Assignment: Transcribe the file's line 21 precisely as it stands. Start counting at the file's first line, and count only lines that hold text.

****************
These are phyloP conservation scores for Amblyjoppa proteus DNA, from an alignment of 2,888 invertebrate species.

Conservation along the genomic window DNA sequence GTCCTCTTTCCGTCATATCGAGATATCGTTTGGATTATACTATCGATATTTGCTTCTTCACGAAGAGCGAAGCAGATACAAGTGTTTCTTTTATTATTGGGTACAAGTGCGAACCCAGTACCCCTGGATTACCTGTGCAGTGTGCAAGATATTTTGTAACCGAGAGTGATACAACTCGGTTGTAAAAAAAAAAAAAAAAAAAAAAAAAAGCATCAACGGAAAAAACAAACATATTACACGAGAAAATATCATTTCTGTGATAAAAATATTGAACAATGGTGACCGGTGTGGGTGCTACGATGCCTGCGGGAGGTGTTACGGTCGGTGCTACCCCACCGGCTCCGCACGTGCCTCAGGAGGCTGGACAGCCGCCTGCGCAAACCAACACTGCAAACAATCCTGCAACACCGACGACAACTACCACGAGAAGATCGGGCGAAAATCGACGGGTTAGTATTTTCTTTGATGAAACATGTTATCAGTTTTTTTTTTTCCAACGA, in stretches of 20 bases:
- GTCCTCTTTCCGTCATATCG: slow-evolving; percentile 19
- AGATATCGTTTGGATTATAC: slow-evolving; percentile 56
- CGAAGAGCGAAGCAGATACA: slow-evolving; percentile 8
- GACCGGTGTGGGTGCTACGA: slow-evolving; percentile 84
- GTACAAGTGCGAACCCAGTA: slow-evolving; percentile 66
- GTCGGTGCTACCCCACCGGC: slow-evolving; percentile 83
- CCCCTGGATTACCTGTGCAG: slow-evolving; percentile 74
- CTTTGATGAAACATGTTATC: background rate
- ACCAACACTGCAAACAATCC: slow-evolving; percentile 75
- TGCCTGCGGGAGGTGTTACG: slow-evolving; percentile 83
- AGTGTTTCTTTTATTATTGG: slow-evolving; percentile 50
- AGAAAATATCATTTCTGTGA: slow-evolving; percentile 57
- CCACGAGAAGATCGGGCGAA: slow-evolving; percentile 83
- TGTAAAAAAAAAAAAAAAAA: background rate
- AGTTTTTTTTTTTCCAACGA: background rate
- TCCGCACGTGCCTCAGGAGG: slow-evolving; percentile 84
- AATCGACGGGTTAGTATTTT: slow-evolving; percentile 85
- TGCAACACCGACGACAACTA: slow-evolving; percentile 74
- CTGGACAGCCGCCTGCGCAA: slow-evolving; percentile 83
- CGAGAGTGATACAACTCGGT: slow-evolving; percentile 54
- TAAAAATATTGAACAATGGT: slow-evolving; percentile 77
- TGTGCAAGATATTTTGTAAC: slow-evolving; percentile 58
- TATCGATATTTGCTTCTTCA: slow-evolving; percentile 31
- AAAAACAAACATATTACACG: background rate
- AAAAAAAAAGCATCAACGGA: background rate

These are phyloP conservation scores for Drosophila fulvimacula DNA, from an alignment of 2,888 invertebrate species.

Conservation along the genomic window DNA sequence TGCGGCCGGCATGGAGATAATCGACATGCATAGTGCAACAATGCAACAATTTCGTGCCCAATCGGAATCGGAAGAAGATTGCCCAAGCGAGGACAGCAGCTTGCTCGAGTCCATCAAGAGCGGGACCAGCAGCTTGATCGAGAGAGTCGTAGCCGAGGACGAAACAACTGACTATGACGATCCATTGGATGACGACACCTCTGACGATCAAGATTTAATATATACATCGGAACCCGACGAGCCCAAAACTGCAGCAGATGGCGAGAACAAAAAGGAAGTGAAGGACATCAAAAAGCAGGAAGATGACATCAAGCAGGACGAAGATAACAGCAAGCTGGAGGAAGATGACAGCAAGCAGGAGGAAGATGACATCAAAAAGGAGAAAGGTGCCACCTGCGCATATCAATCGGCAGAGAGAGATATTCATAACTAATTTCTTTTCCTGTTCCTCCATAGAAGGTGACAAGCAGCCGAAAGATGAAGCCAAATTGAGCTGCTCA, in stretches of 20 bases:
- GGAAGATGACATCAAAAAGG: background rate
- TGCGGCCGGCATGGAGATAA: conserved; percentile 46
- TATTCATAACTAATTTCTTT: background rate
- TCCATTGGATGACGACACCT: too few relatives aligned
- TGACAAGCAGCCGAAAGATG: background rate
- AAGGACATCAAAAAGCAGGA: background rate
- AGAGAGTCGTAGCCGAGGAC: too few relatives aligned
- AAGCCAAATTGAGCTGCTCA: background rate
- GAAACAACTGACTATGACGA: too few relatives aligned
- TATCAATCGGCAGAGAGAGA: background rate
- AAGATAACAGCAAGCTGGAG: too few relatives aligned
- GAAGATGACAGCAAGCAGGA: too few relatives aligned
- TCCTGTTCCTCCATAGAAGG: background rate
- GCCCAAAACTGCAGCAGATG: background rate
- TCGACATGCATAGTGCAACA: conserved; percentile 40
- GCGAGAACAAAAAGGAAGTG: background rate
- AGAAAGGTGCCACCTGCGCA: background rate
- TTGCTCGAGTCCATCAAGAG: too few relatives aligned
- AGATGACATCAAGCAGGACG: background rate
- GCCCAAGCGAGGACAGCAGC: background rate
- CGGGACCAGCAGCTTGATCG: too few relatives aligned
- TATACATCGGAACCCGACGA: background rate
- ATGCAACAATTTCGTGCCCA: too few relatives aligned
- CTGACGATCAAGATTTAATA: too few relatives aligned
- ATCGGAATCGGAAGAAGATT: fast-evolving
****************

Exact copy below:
- CTGGACAGCCGCCTGCGCAA: slow-evolving; percentile 83